iPad ownership by CEOs and small business owners quadrupled in the last year (CEO.com)

Count me in! I use all of the top three technologies. As the proud owner of a 4th Generation iPad, I find it easy to use. Of course, having an iPhone and being familiar with iOs helps, though I find a new world of opportunities with the larger, iPad retina screen. The tablet format allows me to visualize much more data than I can using the same apps on my iPhone. Reading email and browsing the Internet are a pleasure. I can read documents, presentations, books and .PDFs with ease. The 10-hour battery life is a real plus.

Ultimately, my tablet will replace a somewhat heavy notebook computer for certain purposes. I am testing different  office and productivity apps and will see where this leads… the consumerization of  business continues.

You can view an infographic on CEO gadgets topic here.


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Planned obsolescence

Today I was reminded–again–of how things just don’t last the way they used to. We tried to repair a 2 1/2-year-old desktop computer that bit the dust. The extended warranty ran out at 2 years. So, it was back to the “big box” store to recycle yet another nonfunctional big ticket item.

Per Wikipedia, planned obsolescence is the concept of designing a product with a limited useful life, so that it will become obsolete after some time. This concept favors the manufacturer and stimulates the economy when consumers must purchase a new item to replace the obsolete one. Forms of planned obsolescence in the IT arena include

  • technical or functional obsolescence, where new technologies replace the old. Great examples are personal computers, software, hard drives and storage. A PC can last through about one operating system upgrade, or 3-4 years, before it lacks the speed and memory to run the latest software.
  • systemic obsolescence, where the product can no longer be maintained, and/or the manufacturer stops supporting it. With PCs, Microsoft will support Windows 2-3 versions back. When Windows 8 debuts this week, organizations and consumers will have a limited time to replace systems running Windows XP, which no longer will be supported a number of months from now.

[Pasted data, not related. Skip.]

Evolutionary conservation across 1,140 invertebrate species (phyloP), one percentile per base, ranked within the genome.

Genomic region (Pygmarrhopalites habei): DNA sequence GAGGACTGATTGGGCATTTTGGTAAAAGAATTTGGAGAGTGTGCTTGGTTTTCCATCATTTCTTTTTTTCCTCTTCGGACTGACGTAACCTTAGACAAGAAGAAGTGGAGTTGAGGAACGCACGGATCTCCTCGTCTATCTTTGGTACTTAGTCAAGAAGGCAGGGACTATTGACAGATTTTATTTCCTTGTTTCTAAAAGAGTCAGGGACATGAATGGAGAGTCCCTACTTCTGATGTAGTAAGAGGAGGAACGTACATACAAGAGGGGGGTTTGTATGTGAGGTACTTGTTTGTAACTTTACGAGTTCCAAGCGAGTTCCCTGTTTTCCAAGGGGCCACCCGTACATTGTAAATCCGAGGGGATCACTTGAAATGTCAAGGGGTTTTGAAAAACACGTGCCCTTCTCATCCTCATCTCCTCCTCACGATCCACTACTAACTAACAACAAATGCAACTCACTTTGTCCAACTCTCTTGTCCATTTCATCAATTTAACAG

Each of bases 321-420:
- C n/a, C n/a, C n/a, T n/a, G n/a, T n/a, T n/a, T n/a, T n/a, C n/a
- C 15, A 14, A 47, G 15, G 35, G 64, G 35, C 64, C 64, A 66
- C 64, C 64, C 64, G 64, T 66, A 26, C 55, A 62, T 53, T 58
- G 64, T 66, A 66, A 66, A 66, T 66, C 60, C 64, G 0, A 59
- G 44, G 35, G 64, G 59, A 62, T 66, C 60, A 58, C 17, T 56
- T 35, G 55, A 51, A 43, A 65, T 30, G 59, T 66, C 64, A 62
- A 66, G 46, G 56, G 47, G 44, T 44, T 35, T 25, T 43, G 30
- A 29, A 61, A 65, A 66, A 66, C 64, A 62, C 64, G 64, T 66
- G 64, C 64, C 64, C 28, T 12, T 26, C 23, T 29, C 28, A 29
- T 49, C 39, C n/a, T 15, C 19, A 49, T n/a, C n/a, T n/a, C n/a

• obsolescence by depletion, where the product consumes a resource. All printers consume ink/toner, as well as items like print heads, belts and fusers. When my latest ink jet printer needed a set of four new print heads, it was less costly to buy a brand new one. I received a $50 credit for turning in an old printer, and got a replacement with new ink, new print heads and several technical refinements, including “e-printing” from smartphones and tablets and remote PCs.

Admittedly, the desktop computer did not fall neatly into any of these three categories–it simply stopped working, and a $100 1TB hard drive did not fix the problem. But it simply did not last even the 3-4 years we expected. At the same time, we have a fully functional computer that’s 13 years old. We upgraded the operating system a couple of times and installed a DVD drive years ago. It keeps on running.

 


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Must technology be so disruptive?

Disruptive technology describes a new technology that unexpectedly displaces an established technology. In The Innovator’s Dilemma, Clayton Christensen separates technology into two categories: sustaining and disruptive. Sustaining technology relies on incremental improvements to an already established technology. Disruptive technology lacks refinement, often has performance problems because it is new, appeals to a limited audience, and may not yet have a proven practical application.

Photo: Apple

When it comes to software, most businesses adapt better to the incremental changes of sustainable technology. They understand that change happens—software upgrades and patches occur fairly frequently and, in most cases, work goes on with no training and little disruption. However, major software changes can disrupt work, resulting in lost productivity until users are trained on and adopt the new technology.

Two examples of disruptive technology come from Apple and Microsoft. Apple announced its new iPhone last week, sporting a new dock connector. Those who wish to use their old iPhone and iPad chargers and cables need an expensive adapter. Microsoft radically changed its user interface in Windows 8. The Start button is gone. Some PC users I know are hardly adjusted to the big change in interface from Windows XP to Windows Vista and Windows 7.

I understand that disruptive technology—like microwave ovens and cell phones—can be both revolutionary and good. But must it be so disruptive?